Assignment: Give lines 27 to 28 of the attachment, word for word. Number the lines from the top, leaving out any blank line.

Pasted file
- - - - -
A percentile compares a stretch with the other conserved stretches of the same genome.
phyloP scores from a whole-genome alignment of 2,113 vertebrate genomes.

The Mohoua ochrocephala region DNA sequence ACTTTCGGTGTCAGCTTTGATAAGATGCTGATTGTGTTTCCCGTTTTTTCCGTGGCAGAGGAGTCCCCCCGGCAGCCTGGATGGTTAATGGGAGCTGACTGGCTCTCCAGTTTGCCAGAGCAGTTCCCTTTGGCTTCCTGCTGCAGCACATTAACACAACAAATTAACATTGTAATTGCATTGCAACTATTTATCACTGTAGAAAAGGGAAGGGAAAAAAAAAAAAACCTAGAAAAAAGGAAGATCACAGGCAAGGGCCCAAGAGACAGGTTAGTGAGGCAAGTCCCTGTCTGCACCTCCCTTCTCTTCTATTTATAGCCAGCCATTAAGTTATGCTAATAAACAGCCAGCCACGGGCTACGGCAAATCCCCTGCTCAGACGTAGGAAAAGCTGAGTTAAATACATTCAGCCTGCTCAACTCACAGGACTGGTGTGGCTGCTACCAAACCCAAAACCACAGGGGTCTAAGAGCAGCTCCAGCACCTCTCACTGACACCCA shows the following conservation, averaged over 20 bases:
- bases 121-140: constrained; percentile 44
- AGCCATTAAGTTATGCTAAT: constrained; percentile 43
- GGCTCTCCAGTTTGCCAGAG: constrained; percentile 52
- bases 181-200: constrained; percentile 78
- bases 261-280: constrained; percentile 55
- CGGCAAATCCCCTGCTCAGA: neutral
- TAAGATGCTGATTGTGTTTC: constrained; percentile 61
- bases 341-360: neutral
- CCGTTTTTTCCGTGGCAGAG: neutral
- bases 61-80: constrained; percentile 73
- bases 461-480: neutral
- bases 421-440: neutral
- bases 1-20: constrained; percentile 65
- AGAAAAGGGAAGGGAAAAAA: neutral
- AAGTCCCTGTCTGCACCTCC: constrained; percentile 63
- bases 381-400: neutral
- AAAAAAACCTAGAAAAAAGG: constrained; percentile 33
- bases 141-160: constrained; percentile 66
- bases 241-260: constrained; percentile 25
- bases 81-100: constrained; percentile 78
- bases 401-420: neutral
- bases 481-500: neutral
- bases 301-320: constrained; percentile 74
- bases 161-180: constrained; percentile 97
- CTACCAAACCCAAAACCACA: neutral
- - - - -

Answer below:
- bases 161-180: constrained; percentile 97
- CTACCAAACCCAAAACCACA: neutral